He listened, politely, paused, at some length, and spoke of other things.

To divorce beauty from meaning makes both into sources of discomfort rather than comfort, sources of contention rather than sources of unity. This divorce is, to me, perhaps more dire than anything else we face — maybe, indeed, it is the source of all we’re facing?

But every day, our eyes, noses, fingers, toes, skin, ears, and hearts invite us to read a story of beauty. The grammar is written in curves, shapes, textures, and colors. The syntax is made of proportions and ratios. We come into the world speaking and understanding the language, sensitive to every nuance and subtlety. Current schooling ignores it, so we lose our fluency — along w/our sensitivities. But they return easily enough, through touch, taste, smell, awareness — but the hardest part to restore is the meaning, because meaning only exists through sharing.

However, because they’re so hard to convert to cash, much less manage for our own purposes, we barely give meanings the time of day. And while it might be possible to say, briefly, that we live for beauty, and that’s why it’s important to spend the extra time on this or that other detail of a building, I suspect we’ll have better luck if we can tell the stories about the homes and ancestries of every grain of sand in the plaster (the geology of mountains!); the source and age of the clay, and the names of the diggers, mixers, fermenters; the makers of the tools, and their ores and hammers and anvils; the forests where the trees grew, and the arms that cut them down.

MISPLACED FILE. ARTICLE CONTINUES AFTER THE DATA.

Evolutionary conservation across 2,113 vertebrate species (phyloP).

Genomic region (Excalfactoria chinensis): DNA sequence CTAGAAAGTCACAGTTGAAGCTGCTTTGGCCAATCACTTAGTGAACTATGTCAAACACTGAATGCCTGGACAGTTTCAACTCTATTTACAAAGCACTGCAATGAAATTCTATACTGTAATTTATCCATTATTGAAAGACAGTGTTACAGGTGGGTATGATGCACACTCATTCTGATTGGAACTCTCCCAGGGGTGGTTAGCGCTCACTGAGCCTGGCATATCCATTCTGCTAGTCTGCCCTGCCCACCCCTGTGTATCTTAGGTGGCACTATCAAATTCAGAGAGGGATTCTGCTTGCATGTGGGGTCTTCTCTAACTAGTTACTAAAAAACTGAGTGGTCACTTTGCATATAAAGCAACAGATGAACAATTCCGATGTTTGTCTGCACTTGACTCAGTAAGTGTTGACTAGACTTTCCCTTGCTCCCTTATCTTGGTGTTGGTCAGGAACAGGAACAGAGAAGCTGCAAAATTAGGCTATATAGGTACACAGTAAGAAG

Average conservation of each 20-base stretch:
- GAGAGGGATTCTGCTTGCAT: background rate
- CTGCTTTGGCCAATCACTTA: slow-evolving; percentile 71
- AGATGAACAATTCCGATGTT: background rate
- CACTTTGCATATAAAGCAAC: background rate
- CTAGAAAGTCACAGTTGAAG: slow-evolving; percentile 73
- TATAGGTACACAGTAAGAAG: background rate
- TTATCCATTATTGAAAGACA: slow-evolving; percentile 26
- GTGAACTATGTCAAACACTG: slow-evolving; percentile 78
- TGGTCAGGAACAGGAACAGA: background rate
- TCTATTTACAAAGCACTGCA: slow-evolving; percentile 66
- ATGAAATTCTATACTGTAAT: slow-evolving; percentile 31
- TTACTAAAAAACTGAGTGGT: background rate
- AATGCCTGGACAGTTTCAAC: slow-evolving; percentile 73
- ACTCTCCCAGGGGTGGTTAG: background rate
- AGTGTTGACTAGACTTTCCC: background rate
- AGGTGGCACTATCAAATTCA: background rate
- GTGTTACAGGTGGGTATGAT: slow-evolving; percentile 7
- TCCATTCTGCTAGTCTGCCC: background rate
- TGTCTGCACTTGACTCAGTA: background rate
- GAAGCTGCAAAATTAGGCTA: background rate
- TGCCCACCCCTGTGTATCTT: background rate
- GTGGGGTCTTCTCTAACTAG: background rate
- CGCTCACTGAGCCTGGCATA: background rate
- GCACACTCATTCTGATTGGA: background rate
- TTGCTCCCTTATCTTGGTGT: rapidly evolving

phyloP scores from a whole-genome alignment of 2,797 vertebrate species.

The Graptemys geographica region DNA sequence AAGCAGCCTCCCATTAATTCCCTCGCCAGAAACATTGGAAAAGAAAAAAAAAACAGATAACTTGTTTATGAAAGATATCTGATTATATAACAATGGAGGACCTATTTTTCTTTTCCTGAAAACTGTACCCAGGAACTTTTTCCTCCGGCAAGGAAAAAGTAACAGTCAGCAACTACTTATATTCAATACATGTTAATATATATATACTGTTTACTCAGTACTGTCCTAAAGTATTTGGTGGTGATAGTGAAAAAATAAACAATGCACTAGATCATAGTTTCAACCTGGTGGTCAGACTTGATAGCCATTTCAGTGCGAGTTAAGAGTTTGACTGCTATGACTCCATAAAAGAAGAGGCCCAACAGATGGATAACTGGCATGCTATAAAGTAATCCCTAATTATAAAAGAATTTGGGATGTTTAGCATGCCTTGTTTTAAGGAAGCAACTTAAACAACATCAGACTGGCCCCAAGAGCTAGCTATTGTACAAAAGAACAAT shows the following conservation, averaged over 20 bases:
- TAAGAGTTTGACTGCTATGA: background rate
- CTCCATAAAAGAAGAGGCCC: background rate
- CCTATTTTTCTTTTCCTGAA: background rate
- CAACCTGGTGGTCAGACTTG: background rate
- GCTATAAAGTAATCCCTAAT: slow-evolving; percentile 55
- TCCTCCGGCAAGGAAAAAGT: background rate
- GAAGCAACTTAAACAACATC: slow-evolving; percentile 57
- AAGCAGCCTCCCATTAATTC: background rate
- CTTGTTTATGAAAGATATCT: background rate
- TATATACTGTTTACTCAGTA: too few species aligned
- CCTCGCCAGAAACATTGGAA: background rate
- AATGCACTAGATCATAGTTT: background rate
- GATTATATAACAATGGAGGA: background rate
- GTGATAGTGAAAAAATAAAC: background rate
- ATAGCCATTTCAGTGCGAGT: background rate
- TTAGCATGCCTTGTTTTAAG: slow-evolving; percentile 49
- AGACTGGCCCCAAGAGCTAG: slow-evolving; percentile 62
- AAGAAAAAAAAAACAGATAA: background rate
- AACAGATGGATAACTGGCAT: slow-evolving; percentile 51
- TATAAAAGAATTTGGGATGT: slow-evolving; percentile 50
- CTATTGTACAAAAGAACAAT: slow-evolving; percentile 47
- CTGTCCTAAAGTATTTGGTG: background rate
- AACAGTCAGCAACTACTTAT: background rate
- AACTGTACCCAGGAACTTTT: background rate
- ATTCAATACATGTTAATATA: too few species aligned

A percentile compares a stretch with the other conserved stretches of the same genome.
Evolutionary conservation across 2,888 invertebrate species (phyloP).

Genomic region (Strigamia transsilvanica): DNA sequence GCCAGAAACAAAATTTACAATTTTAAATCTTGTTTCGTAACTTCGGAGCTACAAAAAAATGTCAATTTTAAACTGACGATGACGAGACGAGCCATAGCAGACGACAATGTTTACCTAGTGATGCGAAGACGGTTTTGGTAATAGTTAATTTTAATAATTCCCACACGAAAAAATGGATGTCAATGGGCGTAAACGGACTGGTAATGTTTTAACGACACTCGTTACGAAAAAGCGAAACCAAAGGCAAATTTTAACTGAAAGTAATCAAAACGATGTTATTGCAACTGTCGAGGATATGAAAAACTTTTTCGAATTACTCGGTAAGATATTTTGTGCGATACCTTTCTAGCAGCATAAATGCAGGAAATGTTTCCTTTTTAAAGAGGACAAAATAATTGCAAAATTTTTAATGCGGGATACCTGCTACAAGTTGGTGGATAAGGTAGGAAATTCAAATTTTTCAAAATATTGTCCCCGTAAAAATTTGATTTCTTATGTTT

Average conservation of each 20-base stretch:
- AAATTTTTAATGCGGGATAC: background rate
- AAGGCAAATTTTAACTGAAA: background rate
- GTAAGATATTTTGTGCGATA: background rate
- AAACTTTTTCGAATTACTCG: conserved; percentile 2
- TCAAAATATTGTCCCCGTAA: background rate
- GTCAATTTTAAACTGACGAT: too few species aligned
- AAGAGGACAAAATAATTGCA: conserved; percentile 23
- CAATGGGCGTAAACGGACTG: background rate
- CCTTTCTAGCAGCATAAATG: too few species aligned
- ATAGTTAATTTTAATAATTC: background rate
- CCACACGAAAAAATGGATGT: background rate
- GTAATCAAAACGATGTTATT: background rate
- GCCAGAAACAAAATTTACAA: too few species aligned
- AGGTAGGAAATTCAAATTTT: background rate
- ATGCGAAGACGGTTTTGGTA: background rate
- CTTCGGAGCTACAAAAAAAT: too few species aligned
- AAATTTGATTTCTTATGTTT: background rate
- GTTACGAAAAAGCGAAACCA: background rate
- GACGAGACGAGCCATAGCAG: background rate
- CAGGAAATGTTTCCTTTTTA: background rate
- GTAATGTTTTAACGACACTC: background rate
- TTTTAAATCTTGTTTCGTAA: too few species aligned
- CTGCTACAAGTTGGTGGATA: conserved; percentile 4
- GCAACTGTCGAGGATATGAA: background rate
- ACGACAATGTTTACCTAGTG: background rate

In the same way that cutting down the forest causes springs to dry up, if we convert the flesh of the beautiful earth into a “product” — no matter how effectively we argue for it as “green,” “healthy,” or “sustainable,” — we lose the sources of meaning and beauty. Not that people shouldn’t be paid for the work they do in providing materials, labor, and substance, but that the challenge we face is not simply exchanging one product for another. It’s a matter of changing the whole story. Which means changing how we participate.

Every story requires introduction and context. Part of the work of beauty is making time to tell — and hear — the story. Traditionally, tellings are part of a general celebration, a meal or a feast where we’re all fed at many levels, encouraged to listen to and share the deeper meanings. I think we need those as much or more than we need the quantifiable things…